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A Treatise on Astronomy (Cambridge Library Collection - Life Sciences)by John Frederick William Herschel
Synopses & Reviews
Astronomer and philosopher Sir John Herschel (1792-1871), the son of William and the nephew of Caroline, published his 1833 Treatise on Astronomy in the 'Cabinet Cyclopaedia' series of which the first volume had been his enormously successful Preliminary Discourse on the Study of Natural Philosophy. He is regarded as the founder of the philosophy of science, and made contributions in many fields including mathematics, the newly discovered process of photography, and the botany of southern Africa, which he studied while making astronomical observations of the southern hemisphere, and where he was visited by Darwin and Fitzroy on the Beagle voyage. It was however as the natural successor to his father's astronomical studies that he is best remembered, and this book, which is written for the interested lay person, places strong emphasis on the importance of accurate observation and on avoiding preconceptions or hypotheses not based on such observation.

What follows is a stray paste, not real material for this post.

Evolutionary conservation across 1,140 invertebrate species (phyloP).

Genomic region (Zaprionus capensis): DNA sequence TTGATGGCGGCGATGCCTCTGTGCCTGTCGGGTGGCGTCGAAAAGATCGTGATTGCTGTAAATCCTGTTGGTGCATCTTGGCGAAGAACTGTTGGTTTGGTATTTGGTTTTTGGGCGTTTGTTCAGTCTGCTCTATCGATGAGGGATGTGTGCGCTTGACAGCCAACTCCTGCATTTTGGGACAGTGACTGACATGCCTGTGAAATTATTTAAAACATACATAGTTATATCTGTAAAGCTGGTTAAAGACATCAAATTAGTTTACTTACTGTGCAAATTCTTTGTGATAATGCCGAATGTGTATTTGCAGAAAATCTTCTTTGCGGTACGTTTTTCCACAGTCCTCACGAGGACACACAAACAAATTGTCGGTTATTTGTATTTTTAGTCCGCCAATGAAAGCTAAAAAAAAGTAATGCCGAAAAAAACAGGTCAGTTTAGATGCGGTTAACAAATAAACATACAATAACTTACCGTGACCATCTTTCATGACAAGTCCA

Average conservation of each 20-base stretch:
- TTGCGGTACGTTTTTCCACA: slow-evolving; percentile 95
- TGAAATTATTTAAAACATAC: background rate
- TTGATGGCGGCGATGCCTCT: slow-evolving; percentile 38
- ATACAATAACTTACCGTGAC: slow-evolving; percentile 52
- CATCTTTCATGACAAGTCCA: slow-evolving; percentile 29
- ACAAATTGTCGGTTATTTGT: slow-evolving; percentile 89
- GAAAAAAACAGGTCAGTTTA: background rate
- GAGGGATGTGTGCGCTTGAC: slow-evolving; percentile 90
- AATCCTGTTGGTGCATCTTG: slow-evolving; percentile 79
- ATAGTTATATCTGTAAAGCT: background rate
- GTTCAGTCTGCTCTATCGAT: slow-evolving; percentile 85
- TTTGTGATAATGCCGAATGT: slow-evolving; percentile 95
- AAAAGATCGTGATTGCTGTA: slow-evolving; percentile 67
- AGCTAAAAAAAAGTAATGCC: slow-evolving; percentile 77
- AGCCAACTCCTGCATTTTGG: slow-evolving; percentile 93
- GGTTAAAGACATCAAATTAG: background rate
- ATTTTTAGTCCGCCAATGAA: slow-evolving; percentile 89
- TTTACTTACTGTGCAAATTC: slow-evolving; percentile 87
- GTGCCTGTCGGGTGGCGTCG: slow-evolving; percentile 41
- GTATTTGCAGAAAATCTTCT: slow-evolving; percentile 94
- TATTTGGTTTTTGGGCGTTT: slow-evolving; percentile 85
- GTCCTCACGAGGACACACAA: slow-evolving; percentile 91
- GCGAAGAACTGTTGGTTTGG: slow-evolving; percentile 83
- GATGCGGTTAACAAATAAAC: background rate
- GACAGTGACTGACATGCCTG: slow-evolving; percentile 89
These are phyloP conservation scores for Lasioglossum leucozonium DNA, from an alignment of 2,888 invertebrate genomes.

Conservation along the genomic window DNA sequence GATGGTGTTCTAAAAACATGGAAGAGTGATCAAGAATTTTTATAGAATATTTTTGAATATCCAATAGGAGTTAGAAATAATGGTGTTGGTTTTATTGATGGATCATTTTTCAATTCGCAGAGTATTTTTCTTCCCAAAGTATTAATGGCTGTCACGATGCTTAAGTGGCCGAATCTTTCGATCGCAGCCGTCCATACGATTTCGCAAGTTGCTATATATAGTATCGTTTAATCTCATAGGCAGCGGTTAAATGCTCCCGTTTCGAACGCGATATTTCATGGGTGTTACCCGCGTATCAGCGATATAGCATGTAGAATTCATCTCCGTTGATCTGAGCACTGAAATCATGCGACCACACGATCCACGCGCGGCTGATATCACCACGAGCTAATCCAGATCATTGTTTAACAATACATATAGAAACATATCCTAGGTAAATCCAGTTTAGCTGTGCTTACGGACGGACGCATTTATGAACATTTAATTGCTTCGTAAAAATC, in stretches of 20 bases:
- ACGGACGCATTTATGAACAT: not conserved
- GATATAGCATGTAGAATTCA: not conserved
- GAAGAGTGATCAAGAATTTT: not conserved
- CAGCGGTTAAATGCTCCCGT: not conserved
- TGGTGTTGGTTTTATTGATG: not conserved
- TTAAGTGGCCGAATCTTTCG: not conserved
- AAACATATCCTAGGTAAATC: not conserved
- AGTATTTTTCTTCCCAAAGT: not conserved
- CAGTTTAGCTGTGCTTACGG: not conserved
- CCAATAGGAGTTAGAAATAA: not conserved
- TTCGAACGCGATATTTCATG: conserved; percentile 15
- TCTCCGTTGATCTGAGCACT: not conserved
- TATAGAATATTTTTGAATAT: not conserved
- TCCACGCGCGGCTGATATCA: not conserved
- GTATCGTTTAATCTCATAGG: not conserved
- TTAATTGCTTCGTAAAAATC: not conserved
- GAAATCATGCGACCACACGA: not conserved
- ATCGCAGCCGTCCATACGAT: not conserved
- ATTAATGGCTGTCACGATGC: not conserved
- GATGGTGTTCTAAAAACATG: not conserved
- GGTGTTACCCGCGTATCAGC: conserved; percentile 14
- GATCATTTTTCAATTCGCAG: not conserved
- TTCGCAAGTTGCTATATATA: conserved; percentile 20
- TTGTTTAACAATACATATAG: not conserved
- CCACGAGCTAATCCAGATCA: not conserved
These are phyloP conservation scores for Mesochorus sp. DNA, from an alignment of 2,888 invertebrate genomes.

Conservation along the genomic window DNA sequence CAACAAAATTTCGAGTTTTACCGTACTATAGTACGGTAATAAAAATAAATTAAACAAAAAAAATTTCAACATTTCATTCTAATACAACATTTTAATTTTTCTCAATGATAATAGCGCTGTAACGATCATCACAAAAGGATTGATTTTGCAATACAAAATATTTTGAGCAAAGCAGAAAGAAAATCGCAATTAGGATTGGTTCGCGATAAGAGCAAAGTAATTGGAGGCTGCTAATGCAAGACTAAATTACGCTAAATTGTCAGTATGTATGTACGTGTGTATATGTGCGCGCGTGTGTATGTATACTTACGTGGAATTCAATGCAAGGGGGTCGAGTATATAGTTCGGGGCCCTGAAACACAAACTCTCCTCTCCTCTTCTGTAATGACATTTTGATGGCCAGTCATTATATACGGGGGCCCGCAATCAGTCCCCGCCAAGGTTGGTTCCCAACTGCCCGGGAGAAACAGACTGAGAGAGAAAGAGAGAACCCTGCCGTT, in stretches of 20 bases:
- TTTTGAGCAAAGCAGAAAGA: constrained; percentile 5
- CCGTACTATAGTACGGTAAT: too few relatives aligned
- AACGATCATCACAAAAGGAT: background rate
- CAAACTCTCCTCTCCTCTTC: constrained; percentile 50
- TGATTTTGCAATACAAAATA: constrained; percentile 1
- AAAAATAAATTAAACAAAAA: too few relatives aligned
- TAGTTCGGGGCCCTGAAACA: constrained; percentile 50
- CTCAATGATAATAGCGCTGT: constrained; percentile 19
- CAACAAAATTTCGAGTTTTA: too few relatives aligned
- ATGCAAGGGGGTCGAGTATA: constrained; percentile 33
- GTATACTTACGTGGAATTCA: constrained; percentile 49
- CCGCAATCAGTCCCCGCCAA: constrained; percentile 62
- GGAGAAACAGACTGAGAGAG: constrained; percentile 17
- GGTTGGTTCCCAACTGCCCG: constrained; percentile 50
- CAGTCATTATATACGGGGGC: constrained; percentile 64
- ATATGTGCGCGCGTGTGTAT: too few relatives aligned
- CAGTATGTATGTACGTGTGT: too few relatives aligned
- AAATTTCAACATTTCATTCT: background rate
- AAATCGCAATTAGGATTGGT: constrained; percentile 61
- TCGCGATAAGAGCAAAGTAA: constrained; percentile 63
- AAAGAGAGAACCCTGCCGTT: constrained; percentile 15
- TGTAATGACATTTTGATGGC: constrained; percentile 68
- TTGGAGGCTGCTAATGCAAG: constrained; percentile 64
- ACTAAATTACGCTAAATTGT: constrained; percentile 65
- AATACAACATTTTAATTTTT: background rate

An 1833 introduction to astronomy for the interested lay person, by the foremost astronomer of his day.
Sir John Herschel (1792-1871) was, like his father Sir John, an outstanding astronomer, and this book, which is written for the interested lay person, places strong emphasis on the importance of accurate observation and on avoiding preconceptions or hypotheses not based on such observation.
Table of Contents
Introduction; 1. General notions; 2. Of the nature of astronomical instruments and observations in general; 3. Of geography; 4. Of uranography; 5. Of the sun's motion; 6. Of the moon; 7. Of terrestrial gravity; 8. Of the solar system; 9. Of the satellites; 10. Of comets; 11. Of perturbations; 12. Of sidereal astronomy; 13. Of the calendar; Index.
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